A generation after the gradual dissolution of the turnpike system, which had partially paid for the upkeep of thousands of British roads, cyclists voluntarily put their hands in their pockets to help pay for the finer metalling they craved. The Midland Road Fund was one of a number of private pots of cash, raised by cyclists, which helped pay for road repairs (others included a fund to pay for the lunches and presents for the elderly road builders of Ripley, near London). The Birmingham Daily Post of March 15th, 1884, recorded the formation of the Midland Road Fund:
A meeting of cyclists called to consider the state of the roads round Birmingham was held yesterday in the committee room of the Town Hall. The chairman said it was not an unimportant application that had brought them together. The state of the roads from their point of view as cyclists ought to be sufficient to make them join together for their improvement, but any benefits they secured for themselves in this direction would be shared by the general public, for it was not only cyclists that had to complain of the condition of the roads round Birmingham, but all who used wheeled vehicles.[Alderman White said] “Our roads had fallen off from what they were years ago. Since the abolition of the turnpike trusts the maintenance of the road had been thrown upon the parishes who appeared to do as little as possible and what they did in their attempts to mend the road only seem to mar them. It seems a strange anomaly that in a country like ours – so wealthy and populous – there should be no national system of road making such as prevailed in Continental countries.”
If they could do something towards the establishment of a system of national road-making the movement would be one worthy of Birmingham. He had travelled a great deal on the continent and then the roads were almost perfection as our turnpike roads were becoming just before the era of railways.
Naturally, as it seemed to him, they had declined under the present system of management, and they seemed likely to get worse.
Users of roads had the remedy in their own hands to a certain extent. If the parish or other local authority having the management of the roads declined to put them in proper order, the justices of the district might order them to do so.
Mr Tyndall referred to the many complaints that have been made of late with regards to the manner in which the roads were metaled and said no one felt the bad states of the roads more than cyclists. It appeared to him there was a sad want of knowledge on the part of the authorities as to how the road should be made.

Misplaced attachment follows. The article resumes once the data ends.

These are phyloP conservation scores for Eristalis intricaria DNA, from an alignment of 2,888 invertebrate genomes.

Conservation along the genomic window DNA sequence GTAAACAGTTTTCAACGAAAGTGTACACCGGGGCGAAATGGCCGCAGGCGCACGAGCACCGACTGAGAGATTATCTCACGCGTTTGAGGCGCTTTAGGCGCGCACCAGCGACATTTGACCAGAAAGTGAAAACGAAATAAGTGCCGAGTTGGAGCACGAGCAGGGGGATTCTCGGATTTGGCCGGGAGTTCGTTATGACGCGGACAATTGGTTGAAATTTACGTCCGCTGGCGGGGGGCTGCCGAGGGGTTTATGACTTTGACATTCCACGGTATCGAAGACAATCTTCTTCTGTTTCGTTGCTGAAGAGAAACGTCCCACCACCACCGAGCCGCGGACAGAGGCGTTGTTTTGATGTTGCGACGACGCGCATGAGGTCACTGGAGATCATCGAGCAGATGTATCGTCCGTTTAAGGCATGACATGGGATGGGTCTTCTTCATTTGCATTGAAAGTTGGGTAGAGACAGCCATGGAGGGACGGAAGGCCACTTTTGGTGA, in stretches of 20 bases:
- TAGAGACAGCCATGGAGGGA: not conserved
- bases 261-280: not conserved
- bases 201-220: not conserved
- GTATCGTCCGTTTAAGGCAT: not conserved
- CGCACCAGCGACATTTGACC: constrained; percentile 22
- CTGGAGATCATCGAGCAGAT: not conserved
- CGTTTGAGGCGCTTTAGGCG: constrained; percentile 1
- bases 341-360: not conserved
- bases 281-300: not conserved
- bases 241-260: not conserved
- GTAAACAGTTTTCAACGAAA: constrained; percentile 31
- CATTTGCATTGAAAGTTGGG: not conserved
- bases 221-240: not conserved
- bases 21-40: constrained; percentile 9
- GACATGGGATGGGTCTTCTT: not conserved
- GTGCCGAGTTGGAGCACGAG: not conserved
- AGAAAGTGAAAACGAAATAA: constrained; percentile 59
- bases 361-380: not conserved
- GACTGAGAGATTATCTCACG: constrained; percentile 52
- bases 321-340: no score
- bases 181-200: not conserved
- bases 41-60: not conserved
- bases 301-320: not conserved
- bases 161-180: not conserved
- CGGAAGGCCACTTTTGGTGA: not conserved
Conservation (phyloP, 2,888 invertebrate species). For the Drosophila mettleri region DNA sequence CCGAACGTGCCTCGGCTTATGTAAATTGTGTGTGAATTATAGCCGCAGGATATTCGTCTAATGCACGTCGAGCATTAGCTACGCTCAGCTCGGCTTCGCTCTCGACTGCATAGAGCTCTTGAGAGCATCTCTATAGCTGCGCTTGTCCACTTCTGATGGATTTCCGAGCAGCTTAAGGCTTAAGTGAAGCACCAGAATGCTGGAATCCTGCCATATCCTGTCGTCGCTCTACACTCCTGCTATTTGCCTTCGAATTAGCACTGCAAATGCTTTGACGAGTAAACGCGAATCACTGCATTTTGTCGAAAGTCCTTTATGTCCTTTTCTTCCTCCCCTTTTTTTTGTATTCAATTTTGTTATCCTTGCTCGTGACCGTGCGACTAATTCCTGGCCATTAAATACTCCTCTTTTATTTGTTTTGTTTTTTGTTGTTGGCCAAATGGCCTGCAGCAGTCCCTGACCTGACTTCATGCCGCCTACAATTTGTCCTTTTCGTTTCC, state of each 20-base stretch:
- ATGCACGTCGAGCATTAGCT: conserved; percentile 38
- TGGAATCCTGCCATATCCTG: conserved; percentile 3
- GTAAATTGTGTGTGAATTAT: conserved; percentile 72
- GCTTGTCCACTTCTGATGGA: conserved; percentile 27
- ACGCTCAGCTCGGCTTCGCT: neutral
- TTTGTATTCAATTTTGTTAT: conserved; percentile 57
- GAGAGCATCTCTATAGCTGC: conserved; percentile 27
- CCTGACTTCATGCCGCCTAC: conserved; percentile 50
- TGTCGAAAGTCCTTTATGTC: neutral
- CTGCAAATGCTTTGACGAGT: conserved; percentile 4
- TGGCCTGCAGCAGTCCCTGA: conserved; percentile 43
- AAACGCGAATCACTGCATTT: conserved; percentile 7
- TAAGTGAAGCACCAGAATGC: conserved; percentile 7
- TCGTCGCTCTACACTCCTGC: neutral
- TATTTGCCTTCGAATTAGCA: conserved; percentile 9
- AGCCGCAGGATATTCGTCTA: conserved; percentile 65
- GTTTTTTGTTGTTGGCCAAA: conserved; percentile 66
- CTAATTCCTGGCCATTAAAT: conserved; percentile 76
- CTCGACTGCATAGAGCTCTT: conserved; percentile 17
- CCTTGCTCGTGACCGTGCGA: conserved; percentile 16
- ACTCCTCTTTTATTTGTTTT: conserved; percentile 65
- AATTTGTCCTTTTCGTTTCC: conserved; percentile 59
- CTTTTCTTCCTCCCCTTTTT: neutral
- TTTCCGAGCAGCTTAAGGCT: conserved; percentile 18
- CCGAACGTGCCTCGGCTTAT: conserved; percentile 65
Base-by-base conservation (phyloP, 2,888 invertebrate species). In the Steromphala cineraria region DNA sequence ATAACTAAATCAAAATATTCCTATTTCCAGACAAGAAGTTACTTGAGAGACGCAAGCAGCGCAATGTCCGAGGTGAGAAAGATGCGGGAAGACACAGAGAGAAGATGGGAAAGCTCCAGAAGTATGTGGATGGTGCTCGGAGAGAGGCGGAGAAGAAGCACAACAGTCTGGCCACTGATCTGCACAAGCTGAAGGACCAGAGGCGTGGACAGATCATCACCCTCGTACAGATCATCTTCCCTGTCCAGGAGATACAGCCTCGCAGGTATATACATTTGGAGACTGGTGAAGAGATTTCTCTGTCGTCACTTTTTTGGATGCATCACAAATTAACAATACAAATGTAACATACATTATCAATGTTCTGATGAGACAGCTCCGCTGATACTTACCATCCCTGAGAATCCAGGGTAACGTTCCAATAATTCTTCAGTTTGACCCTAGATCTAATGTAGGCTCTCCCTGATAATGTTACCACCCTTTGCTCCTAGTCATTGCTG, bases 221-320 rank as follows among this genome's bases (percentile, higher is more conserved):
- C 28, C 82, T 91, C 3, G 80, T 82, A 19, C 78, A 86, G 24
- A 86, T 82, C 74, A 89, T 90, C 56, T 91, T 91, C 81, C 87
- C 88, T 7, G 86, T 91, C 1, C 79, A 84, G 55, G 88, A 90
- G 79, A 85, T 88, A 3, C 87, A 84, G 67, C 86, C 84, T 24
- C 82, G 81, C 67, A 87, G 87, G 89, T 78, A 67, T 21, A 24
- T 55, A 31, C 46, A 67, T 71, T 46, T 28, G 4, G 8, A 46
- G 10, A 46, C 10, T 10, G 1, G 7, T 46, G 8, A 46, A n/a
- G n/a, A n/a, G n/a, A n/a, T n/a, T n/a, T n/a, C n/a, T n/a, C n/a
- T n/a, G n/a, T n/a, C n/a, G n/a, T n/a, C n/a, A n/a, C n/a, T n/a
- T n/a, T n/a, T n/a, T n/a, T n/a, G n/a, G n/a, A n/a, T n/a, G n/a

How was it the Coventry Road was always smooth to ride on when other roads when a bad state? Some of them thought that there was no reason why they they should not have all the roads around Birmingham kept as smooth as the Coventry Road.
The object of the present meeting was to introduce the authorities to put the law into force, so that the roads might be properly made. …All local clubs affiliated with the National Cyclists’ Union were requested to pay to a special reserve found to be called that Midland Road Fund that Mr Alderman White be requested to kindly act as honorary treasurer of said fund, and then it be devoted entirely to thee carrying out as such measures as may be necessary for securing the thorough repair of roads in Birmingham and within fifty miles of it.
Mr M Pryor seconded the resolution, remarking that it they could only get good roads to ride upon it should be more important to cyclists than the best propelling gear ever invented.
Mr Carslake said he believed that the Borough Authorities would require very little pressure, and justices in country districts would welcome the interference of the cyclists, as, though convinced of the bad state of roads, they did not like to take the initiative themselves.
Such a move by cyclists was welcomed by the press. An editorial in London’s Lloyds Weekly Newspaper in August 1884 said:
From the report of the case heard at the Halesowen police court, we are afraid that the highway boards throughout the kingdom will regard the cyclists as adding a new terror to existence. The public, however, will doubtless think otherwise, and will be inclined to applaud the action of the noble and ever increasing army of bicyclists, tricyclists, and other knights of the road. It appears that the surveyors of the highways for four or five parishes in Worcestershire were summoned for neglecting to keep the main road in a proper state of repair.
The real plaintiff was a bicycle rider, and ittranspired at the hearing of the case that this action was only the commencement of a crusade, which is two powerful associations – known as the National Cyclists’ Union and the Midland Road Fund – have determined to commence against the surveyors in charge of the roads in the Midland counties.
This new movement, however, while adding to an already portentous list of agitations, is not without its uses. It is also very formidable, as the highway surveyors will find, if they do not set their house, or rather their roads, in order.
The two associations already named embrace upwards of 20,000 members, who represent a still larger body of cyclists now engaged in traversing the Midlands in all directions. These cyclists, whom we may describe as running surveyors, and as self-constituted custodians of the legal custodians of the highways, are resolved that the roads be put into a thorough state of repair.
Amen, say we, while endorsing their action and through the movement now inaugurated the great body of the public will be ultimately the gainers. This policy of wheels within wheels is thus one of distinct advantage to the people.